In acknowledgment of their scientific achievement in the area of applied mathematics and mechanics this year the Richard-von-Mises Price is awarded.
Experimental and numerical study of heterogeneous material behavior in technological processes at different scales
Modern technological processes demand for high performance materials. For such processes, the relation between microstructure, properties and the macroscopic constitutive response is crucial. To interpret and model heterogeneous metallic materials enabling us to design optimal structural properties it is essential to analyze and understand the interactions of different, even competing mechanisms at different length scales. However, the development of various microstructures depending on the chemical composition, loading path and loading rate, makes it a difficult task to elaborate directly comprehensive constitutive models. In this regard it is important to develop and identify sophisticated models for specific mechanisms at the relevant scales and additionally for scale bridging. However, an extended and valid understanding of the different mechanisms can only be obtained in a multidisciplinary context, where experimental observations and model concepts are linked strongly. In this regard, the talk will address different experimental and numerical investigations of heterogeneous materials at different length scales, focusing in particular on the modeling of microstructures, material instabilities as well as its application in technological production processes.
Multiscale Dynamics near Instability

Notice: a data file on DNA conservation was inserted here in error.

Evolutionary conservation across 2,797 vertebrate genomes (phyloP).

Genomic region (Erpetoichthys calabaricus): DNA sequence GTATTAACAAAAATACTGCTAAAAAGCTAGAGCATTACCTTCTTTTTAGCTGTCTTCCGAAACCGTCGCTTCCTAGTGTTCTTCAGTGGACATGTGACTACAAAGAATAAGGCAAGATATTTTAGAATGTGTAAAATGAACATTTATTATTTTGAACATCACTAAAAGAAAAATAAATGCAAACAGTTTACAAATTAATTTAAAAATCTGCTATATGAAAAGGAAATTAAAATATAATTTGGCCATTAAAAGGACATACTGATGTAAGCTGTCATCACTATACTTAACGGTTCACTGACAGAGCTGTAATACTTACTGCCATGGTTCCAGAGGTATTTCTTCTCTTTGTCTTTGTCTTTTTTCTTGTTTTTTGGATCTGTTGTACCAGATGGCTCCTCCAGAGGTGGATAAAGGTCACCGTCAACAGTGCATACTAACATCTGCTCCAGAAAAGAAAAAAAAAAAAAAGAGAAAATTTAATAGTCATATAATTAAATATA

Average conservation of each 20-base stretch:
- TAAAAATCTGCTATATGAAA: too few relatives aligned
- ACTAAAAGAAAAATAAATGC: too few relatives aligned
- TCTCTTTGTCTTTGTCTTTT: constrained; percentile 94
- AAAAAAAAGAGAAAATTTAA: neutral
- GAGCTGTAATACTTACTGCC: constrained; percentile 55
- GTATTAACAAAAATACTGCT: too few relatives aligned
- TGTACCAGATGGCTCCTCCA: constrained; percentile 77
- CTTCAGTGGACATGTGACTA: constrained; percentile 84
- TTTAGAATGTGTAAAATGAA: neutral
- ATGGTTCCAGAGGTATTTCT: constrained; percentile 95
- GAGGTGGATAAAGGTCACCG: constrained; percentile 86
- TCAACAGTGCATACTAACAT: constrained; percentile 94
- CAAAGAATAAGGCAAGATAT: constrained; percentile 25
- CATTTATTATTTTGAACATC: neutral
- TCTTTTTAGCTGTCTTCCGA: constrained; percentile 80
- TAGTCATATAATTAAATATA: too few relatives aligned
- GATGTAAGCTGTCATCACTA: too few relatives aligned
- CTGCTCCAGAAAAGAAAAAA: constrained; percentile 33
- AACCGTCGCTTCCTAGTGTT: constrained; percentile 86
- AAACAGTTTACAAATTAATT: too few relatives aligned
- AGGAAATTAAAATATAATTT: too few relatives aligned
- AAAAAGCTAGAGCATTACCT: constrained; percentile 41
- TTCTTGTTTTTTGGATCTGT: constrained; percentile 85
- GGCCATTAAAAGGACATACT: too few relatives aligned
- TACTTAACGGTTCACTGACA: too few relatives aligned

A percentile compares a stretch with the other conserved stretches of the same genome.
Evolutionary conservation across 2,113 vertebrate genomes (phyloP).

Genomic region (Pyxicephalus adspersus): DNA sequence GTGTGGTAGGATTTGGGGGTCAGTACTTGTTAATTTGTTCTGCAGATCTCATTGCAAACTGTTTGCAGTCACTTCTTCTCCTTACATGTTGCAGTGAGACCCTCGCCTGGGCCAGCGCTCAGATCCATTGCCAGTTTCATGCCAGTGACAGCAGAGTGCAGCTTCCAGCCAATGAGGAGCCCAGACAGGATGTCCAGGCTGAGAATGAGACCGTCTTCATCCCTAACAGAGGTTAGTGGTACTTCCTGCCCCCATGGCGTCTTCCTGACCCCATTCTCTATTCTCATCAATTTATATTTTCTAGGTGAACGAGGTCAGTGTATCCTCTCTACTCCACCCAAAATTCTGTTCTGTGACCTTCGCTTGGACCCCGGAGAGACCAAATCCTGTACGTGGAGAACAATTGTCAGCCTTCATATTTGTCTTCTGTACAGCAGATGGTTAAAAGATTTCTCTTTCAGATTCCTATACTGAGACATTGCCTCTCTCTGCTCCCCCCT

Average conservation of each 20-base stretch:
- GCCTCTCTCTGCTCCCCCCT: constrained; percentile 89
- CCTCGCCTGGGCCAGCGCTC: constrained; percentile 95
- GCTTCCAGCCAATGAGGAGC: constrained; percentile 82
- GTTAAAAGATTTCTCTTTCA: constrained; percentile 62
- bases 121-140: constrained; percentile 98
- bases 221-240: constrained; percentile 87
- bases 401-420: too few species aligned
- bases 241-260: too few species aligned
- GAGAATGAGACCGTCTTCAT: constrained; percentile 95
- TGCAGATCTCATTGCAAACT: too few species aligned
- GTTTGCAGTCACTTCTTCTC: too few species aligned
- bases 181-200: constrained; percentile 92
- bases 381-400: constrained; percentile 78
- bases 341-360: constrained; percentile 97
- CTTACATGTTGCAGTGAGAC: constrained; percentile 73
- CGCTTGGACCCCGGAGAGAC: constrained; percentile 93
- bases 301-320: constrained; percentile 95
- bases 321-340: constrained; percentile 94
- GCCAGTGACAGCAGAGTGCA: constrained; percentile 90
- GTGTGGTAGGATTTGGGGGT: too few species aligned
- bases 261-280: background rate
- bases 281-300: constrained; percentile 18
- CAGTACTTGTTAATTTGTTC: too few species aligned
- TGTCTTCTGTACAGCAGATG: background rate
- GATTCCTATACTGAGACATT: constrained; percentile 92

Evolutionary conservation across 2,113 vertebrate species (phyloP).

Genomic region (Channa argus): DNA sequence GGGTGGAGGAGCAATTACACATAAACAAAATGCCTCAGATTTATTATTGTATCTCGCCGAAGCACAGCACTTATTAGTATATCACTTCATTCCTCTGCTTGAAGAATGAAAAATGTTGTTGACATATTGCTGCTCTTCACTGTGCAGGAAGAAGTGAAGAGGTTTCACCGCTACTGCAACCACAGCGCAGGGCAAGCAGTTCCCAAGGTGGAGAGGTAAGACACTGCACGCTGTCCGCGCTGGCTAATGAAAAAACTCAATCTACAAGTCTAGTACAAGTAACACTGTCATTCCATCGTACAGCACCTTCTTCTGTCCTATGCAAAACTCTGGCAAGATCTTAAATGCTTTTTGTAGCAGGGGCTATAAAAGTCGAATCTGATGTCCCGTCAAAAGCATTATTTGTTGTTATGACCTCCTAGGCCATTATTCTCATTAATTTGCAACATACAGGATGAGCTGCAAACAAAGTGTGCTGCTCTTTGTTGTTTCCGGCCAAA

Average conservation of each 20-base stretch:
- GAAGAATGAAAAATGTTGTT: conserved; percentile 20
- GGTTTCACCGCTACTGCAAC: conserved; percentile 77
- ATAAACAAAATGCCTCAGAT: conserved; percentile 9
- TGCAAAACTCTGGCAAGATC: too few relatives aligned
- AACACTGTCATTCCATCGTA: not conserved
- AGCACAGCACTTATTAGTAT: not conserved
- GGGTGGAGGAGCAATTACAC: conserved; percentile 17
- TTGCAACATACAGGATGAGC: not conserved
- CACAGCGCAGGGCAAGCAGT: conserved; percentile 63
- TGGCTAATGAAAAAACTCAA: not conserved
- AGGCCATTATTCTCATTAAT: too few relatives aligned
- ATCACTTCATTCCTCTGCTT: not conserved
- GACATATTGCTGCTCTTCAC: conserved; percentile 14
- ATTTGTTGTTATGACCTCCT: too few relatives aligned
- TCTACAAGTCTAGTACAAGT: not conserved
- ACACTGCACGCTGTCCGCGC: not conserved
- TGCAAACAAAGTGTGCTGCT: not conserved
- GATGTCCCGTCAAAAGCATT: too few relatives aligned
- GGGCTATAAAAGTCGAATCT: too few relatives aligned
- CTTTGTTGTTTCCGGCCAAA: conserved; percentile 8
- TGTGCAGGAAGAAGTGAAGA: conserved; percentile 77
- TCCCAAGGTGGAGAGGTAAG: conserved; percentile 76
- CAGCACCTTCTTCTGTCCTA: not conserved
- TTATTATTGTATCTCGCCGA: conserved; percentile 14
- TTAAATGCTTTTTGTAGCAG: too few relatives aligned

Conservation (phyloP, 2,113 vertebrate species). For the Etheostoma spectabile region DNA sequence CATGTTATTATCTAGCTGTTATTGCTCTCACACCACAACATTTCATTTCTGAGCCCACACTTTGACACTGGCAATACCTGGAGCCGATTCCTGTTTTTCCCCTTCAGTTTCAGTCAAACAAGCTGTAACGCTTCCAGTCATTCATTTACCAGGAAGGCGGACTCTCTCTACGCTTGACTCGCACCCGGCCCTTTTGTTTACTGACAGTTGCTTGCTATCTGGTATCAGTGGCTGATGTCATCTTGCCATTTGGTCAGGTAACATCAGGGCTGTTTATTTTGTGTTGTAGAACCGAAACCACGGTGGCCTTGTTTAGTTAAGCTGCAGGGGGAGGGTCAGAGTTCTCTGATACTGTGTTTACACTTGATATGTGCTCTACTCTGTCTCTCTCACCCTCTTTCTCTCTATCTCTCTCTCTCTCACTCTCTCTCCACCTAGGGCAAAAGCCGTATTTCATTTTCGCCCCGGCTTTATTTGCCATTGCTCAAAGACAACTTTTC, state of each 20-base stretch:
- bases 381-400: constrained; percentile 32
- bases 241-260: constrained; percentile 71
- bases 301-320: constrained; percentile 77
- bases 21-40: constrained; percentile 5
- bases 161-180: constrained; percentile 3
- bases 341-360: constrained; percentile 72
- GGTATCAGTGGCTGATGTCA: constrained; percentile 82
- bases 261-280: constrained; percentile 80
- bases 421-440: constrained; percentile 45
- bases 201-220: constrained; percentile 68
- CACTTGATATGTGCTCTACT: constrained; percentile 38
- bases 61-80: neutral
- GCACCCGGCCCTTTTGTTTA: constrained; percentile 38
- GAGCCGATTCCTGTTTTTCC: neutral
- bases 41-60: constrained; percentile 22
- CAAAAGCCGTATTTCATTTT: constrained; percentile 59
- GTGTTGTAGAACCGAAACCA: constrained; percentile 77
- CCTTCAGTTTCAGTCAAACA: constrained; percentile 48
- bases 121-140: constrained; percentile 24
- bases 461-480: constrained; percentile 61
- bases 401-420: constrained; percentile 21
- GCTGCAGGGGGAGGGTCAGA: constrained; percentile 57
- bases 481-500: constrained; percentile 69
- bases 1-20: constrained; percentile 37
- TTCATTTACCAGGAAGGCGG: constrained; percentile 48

Multiscale dynamical systems occur in an extraordinary variety of contexts in the natural sciences and engineering. From the scales of quantum mechanics, chemical reactions, and neurons, up to lasers, fluid dynamics, and celestial mechanics, many applications naturally yield widely differing space and time scales. Frequently, this situation provides a doubled-edged challenge for applied mathematics. On the one hand, having several scales available helps for analytical methods. Reducing phase space, gluing several subsystem results and deriving coarse-grained approximations are frequently possible. These strategies are all helpful for pen-and-paper approaches, which may be impossible for a completely general nonlinear dynamical system. On the other hand, several scales tend to complicate numerical simulation as standardized scientific computing methods may become unstable quickly if systems are stiff, or miss key features on subgrid scales. In this talk I shall outline three deceptively simple situations, where general multiscale aspects, and the role of small parameters in particular, are crucial for theoretical as well as practical results. (I) The first class of problems are fast-slow ordinary differential equations (ODEs) arising in chemical reactions, where substantially differing reaction rates induce multiple time scales. In this context, the main task is to analyse non-stationary reactions producing oscillations. (II) The second class of problems arises in mathematical biology as well as phase-field models, among many other disciplines. In this context, nonlocal partial differential equations (PDEs) with small nonlocality are of key interest for pattern formation. (III) The last example will be drawn from stochastic differential equations (SDEs) with small noise. In many dynamical systems with noise, one has observed in various sciences, that early-warnings extracted from time series may appear before drastic bifurcation-induced transitions. This observation is the motivation to provide a suitable mathematical analysis. The common theme among our examples is the problem of disentangling multiscale dynamics near an instability. One may simply not neglect small effects once the main driving terms are only marginally stable in a mathematical model. This causes a very challenging multi-parameter problem. In particular, we are actually facing a 'curse-of-instability', which requires higher-dimensional models and accompanying novel mathematical analysis.